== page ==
Most gamers regard the 4X (eXplore, eXpand, eXploit, and eXterminate) Strategy genre as something only the “true hardcore” can play. Understandably so because people who play these games were those who grew up with the early Civilization titles.
Newer 4X games, like Crusader Kings and Total War, are there to introduce the genre to younger gamers. But the perceived sophistication of 4X is a deterrent for most.
Enter Oriental Empires (OE), a grand strategy game that can only be described as a fat-free 4X experience. The game puts you in the role of an overseer in one of the many kingdoms vying for power in the Chinese Bronze age. Here is What’s A Geek! and our review of Oriental Empires.
What is Oriental Empires? Simple, Not Easy
OE takes a lot of elements from other 4X strategy games and distills them into something accessible. Its simple and intuitive design makes for an easy-to-learn game that will ease beginners into the genre. This simplicity is even more appreciated because the in-game manual can be a tough to understand at times.
While it’s easy enough to learn, OE can be brutal. This was most likely implemented to tempt veterans of the genre trying out OE. You have to be clear with your expansion strategy as over-expanding can lead to disaster (and, eventually, a restart). Random events, such as calamities, bandit attacks, and visits from hostile kingdoms may spell doom to your fief even in the early game.
It gets even more intense as the game approaches the “Warring States,” especially in the diplomatic front. Pacts that you’ve forged may suddenly crumble as you get caught between the war of two factions you’re both allied with.
Ancient Chinese Beauty Secret
OE does not bring anything new, graphically, but it still looks great. The vast landscapes look majestic when viewed up-close. The details of the structures and the units may seem dated, but this is understandable given game’s “god-view” perspective. And, to be totally blunt, the textures on the units are way better than Total War: Rome’s nightmare-inducing warped faces. Given the game’s theme, it would be easy to go overboard, but the art direction remained restrained and apt.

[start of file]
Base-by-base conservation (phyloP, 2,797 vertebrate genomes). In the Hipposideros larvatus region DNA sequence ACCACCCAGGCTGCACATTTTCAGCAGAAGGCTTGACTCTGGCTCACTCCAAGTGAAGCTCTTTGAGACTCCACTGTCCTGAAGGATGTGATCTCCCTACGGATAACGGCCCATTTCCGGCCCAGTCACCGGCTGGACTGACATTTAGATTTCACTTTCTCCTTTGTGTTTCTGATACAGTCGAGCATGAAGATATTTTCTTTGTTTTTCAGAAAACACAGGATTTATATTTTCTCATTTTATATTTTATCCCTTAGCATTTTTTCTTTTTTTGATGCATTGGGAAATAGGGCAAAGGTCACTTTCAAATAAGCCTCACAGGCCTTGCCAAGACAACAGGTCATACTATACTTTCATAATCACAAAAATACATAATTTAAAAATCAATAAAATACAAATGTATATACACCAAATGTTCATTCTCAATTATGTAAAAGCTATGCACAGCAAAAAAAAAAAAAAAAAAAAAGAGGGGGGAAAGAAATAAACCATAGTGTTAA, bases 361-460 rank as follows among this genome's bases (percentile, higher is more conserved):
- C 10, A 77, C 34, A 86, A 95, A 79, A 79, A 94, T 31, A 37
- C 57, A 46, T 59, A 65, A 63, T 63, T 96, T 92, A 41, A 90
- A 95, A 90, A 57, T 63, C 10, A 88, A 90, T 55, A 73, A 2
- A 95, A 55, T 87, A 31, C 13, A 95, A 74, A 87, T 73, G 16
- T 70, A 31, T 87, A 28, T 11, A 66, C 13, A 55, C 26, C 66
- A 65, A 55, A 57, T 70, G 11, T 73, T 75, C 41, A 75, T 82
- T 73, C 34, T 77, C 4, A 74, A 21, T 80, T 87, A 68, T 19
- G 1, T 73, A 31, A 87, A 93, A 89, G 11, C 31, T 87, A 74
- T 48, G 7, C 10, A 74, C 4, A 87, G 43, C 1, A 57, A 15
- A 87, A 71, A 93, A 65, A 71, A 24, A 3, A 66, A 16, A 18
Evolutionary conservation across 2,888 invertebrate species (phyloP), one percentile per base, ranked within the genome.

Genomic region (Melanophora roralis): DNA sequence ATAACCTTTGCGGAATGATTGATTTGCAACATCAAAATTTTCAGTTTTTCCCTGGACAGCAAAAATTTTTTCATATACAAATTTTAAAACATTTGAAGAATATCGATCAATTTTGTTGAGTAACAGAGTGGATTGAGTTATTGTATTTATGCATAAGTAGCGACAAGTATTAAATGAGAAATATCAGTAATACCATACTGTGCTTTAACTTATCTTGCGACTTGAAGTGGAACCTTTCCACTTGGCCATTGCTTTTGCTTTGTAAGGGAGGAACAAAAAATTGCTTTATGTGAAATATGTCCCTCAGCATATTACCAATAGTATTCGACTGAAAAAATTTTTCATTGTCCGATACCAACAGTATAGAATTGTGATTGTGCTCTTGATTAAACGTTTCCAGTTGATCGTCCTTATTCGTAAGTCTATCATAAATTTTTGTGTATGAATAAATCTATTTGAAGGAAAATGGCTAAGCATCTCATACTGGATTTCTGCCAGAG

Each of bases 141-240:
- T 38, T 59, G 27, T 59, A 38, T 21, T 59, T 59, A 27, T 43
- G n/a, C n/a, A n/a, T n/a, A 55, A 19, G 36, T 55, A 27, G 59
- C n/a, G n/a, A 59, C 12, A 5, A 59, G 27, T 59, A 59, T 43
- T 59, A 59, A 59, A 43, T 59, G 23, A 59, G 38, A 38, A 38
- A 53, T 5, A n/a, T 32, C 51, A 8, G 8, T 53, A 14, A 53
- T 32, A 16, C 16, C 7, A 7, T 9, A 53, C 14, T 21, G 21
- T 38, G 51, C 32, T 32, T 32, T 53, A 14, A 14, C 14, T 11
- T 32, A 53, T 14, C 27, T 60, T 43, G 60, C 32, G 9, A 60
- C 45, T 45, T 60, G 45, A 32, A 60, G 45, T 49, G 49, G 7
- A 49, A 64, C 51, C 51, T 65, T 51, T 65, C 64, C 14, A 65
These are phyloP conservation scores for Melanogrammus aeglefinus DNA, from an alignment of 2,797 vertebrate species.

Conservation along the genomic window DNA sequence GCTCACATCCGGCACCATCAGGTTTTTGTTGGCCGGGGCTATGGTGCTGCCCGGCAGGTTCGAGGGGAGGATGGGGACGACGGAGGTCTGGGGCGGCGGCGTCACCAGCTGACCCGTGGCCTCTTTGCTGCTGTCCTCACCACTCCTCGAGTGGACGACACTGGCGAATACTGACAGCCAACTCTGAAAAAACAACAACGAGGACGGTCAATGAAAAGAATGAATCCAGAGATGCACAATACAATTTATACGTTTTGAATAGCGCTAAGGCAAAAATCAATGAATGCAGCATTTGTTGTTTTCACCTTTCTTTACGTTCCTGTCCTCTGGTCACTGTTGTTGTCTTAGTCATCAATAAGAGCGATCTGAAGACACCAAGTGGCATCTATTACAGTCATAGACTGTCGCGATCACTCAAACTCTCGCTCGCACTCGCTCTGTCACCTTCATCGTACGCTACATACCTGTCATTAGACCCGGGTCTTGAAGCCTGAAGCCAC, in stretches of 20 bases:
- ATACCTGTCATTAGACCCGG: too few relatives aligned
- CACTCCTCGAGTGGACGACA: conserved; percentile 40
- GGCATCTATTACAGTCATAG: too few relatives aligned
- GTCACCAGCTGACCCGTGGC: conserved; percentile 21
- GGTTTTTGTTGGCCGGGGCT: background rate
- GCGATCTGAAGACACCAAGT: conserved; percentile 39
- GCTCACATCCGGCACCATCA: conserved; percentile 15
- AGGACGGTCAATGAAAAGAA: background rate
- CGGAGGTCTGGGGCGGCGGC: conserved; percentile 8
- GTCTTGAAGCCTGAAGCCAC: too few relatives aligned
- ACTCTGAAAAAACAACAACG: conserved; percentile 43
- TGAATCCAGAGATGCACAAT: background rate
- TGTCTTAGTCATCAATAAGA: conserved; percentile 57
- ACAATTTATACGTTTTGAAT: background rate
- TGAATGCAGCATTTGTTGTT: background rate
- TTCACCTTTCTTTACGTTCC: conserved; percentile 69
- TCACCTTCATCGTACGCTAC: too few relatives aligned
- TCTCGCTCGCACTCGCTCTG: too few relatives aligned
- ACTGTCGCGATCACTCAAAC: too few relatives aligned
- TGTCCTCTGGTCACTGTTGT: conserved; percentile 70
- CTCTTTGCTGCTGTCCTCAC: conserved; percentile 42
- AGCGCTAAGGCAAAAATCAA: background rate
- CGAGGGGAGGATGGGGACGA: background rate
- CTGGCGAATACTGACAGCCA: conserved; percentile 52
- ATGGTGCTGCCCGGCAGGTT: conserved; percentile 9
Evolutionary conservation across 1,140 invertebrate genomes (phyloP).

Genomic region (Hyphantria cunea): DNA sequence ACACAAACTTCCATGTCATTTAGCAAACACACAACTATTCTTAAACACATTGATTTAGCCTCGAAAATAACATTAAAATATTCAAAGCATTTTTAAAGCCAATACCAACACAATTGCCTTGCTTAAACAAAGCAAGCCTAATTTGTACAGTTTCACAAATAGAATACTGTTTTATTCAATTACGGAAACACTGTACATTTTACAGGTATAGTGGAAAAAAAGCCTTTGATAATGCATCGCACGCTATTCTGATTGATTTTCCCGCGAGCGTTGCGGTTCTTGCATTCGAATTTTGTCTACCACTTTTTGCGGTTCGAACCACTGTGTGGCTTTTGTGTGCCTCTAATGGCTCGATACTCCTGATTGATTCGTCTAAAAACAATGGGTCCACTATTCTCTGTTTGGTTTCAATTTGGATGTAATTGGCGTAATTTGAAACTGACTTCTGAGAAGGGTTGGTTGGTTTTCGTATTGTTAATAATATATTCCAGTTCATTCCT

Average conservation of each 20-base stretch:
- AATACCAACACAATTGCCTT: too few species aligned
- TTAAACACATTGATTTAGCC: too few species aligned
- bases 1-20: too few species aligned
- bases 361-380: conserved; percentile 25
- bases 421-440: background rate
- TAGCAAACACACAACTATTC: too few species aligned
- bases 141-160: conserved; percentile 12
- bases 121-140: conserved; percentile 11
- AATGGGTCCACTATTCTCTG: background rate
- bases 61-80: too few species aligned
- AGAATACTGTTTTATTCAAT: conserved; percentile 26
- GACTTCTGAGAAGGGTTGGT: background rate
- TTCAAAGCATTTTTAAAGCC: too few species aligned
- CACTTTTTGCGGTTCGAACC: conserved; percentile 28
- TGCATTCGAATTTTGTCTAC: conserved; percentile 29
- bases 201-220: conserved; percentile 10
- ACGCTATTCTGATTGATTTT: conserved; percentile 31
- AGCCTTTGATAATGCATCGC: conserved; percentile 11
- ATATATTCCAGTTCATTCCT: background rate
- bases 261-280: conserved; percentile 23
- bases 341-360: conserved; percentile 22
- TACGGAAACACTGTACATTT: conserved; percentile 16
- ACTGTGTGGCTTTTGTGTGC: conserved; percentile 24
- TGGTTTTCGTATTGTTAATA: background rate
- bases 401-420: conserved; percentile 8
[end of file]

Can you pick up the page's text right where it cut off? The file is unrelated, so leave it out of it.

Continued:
There are no cutscenes, which may disappoint fans who’ve played Total War. However, as the game really doesn’t follow a strict narrative, it’s not a necessity.
Goal-Oriented and Focused
There are three ways to win in OE: Domination (Military), Son of Heaven (Diplomatic), and Cultural (Economic/Tech). While you may be focused on pursuing one victory condition, the randomness of the game can often make you switch anytime. It may seem quite frustrating, but the simplified mechanics helped dampen the difficulty.
OE found good middle-ground between Civilization’s macro-style and Total War’s micro-intensive gameplay. This is especially evident in combat. In Total War, you take control of your units as if it were a tactical Real-Time Strategy game. On the other hand, Civilization resolves battles with a dice-roll. OE allows you to set formations to your armies, affecting their behavior in battle. Once you end a turn and the armies meet, you can watch the battle unfold and resolve.
That said, the system has a semblance of tactical depth while still retaining elements of grand strategy. Actions and mechanics are broad enough to be simple, yet deep enough to grant complexity. The warring Chinese kingdoms theme also helped give this game a lot more focus, especially on its tech progression and diplomacy.
Verdict: Break the Great Wall Down
Whether you’re a newbie looking to try out the 4X genre, or a hard-boiled grand strategist, Oriental Empires has something to offer you. Its low barrier to entry (both price- and gameplay-wise) and infinite replayability also makes it a great gift to other gamer friends.